I introduced the sock puppet, not even attempting the voice I’d planned to do – it was an effort just speaking normally, and I didn’t think my throat would take it. I did some of the planned material, and threw in an unrehearsed but well-received anecdote about an old work colleague who’d done time for armed robbery. It’s on the video, which will be up presently and linked here. When asked by the puppet “Why have I got “LOVE” written across my nose?” I explained that it was part of an in-joke that I’d decided not to pursue, since while I don’t mind being a cunt I don’t want to be a dick. I ended the set by saying that I’d intended to punch myself to the ground, but decided it wasn’t worth it just to get a cheap laugh. I believe the video cut out before I got into that part of the set though.
I really enjoyed the gig. It was, I think, mostly shambolic, and with far too many reliances on the words “it’s experimental” – but each got a laugh. I know my friends laughed, I could hear them, and people seemed to enjoy it. When I left the stage and walked right up to the back of the room to get water at the bar, the guy there shook my hand and his girlfriend patted my arm. I’ll take praise in whatever form, I’m just glad you thought I said something worth listening to. 🙂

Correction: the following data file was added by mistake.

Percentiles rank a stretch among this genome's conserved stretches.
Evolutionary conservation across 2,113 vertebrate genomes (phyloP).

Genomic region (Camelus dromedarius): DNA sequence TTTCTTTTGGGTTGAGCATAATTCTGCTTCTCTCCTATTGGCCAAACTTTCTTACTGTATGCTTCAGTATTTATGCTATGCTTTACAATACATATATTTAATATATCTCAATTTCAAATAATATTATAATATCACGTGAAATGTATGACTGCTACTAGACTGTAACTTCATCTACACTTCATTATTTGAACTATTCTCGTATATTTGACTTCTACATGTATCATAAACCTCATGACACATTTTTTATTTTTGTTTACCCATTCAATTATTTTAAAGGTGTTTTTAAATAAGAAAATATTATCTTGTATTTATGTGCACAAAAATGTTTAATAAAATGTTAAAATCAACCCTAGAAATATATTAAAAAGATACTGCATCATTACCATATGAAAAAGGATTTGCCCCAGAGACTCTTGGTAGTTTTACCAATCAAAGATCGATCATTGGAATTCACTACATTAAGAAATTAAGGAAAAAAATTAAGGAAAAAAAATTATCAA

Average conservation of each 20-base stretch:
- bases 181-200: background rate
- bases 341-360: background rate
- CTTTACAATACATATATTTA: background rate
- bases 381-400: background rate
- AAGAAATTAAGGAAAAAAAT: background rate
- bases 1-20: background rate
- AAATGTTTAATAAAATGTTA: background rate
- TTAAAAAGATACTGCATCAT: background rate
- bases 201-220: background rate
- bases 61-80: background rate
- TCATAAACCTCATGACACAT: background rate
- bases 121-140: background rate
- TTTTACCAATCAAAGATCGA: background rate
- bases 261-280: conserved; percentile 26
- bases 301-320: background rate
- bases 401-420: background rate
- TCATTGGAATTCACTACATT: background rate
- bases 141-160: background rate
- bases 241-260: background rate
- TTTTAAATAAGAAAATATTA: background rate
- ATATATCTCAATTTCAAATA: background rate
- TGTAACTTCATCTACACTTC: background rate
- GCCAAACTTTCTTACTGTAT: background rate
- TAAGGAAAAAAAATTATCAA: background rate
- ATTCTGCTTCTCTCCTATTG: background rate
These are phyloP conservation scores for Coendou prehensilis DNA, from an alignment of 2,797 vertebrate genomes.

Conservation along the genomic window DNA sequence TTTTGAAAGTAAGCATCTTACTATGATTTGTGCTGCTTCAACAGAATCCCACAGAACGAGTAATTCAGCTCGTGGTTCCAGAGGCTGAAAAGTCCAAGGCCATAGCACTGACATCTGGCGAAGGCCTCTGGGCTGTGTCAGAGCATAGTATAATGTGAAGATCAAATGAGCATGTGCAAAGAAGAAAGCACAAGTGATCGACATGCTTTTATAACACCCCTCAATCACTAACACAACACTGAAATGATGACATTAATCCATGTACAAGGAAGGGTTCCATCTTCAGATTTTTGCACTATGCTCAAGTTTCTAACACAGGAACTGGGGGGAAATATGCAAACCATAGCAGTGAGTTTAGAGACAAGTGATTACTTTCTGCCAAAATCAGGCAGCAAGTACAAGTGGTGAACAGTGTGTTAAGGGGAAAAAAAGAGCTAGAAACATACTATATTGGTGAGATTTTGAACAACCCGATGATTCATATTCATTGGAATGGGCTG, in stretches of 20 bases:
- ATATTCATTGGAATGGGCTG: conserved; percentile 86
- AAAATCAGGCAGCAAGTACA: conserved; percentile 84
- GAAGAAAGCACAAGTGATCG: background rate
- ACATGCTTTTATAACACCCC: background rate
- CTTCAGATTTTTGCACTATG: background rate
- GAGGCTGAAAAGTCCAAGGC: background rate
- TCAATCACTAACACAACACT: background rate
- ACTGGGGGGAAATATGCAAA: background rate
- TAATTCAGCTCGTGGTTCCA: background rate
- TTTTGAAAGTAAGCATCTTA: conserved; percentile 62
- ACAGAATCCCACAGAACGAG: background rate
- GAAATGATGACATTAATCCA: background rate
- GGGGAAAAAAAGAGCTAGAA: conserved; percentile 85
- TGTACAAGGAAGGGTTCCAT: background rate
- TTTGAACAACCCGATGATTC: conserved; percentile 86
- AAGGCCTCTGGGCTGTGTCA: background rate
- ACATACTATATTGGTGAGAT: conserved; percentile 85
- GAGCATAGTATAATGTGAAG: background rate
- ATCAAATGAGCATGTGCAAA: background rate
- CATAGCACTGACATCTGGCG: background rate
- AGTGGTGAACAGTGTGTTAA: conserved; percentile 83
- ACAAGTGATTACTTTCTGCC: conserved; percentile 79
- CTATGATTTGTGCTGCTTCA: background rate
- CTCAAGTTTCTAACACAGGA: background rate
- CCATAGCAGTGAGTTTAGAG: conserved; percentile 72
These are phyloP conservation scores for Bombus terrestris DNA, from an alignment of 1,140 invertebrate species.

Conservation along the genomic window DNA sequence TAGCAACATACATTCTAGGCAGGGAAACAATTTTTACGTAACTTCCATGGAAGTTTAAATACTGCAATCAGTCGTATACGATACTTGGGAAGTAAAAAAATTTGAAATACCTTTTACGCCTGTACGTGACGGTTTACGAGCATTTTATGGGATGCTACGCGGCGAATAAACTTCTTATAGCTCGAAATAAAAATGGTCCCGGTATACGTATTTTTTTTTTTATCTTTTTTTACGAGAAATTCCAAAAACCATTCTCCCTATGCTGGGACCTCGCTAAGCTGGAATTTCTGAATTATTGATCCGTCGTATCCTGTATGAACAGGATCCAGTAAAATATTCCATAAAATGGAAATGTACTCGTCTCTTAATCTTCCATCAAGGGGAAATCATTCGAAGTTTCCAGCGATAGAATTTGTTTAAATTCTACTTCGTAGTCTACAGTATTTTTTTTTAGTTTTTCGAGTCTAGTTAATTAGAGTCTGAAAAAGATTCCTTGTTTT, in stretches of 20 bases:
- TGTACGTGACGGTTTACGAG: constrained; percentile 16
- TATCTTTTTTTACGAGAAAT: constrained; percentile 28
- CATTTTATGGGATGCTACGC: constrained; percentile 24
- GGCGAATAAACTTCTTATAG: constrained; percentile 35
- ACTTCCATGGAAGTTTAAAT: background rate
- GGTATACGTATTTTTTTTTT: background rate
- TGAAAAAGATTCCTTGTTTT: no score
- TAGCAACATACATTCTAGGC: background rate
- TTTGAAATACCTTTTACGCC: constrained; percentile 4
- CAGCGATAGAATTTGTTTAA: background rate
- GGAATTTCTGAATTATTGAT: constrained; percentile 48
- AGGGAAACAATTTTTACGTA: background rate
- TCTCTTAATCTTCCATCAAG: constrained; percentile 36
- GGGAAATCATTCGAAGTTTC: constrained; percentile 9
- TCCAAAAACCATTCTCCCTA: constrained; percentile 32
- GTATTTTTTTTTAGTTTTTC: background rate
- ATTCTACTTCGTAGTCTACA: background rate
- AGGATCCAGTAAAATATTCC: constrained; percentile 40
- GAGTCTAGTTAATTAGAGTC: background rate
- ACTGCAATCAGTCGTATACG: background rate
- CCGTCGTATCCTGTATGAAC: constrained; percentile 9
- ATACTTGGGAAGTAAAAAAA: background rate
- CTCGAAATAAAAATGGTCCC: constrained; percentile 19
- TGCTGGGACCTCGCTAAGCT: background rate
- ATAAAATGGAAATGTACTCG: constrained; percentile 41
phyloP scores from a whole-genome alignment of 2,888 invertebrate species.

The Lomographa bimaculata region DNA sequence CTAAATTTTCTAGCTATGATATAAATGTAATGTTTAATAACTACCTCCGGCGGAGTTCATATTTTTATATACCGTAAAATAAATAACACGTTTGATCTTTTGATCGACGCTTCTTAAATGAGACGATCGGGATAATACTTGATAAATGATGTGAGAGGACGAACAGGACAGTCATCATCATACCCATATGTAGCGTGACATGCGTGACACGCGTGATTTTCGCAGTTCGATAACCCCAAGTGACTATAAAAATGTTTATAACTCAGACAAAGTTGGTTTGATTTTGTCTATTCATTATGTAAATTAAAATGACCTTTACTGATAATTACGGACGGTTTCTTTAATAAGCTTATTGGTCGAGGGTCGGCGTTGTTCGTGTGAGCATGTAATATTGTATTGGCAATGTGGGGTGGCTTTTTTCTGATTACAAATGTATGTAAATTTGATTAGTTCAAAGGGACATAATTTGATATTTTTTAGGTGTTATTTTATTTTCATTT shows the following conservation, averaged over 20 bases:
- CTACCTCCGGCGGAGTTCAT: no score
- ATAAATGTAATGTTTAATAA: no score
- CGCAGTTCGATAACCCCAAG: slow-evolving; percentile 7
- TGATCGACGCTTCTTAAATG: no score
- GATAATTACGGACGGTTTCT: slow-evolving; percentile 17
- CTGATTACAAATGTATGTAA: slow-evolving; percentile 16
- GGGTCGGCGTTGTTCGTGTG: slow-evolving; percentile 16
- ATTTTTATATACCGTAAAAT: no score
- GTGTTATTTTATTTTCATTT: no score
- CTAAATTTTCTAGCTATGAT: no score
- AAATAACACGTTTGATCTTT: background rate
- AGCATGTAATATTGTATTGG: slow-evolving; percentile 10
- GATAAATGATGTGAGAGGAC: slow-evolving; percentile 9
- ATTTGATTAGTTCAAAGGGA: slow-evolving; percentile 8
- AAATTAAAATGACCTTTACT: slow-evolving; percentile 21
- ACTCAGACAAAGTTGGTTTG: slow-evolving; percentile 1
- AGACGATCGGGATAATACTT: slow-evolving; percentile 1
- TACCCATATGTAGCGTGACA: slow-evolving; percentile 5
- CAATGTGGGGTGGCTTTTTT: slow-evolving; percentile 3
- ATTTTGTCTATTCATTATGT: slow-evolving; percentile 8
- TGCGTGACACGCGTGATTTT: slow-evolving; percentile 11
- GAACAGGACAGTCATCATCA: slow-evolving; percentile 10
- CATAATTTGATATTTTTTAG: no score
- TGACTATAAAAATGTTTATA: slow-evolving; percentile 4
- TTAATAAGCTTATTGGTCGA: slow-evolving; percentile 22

With two of my friends working early, and with Sarah and I still brutally tired from last night (stop it, this is how rumours start), we decided to bail early and left before the headline act. Of course, what happened was, my friends left the room immediately, but Sarah got tied up saying bye to people, and by the time we left the show was restarting – so everyone was facing the stage when we both walked out the door (next to it) together. Instead of publicly denouncing the (alleged, but likely) rumours, I think I accidentally helped reinforce them. Haha 😀 Keep speculating, it’s funny. And quite flattering.
Halt tomorrow, at 8.30pm, and then straight down to The Stand to do a second gig. No idea what material to do, but at the time of writing I’ve been up and about for 60 of the past 67 hours and am going to bed now. Goodnight, I’ll leave you with another of those videos that made me genuinely convulse laughing.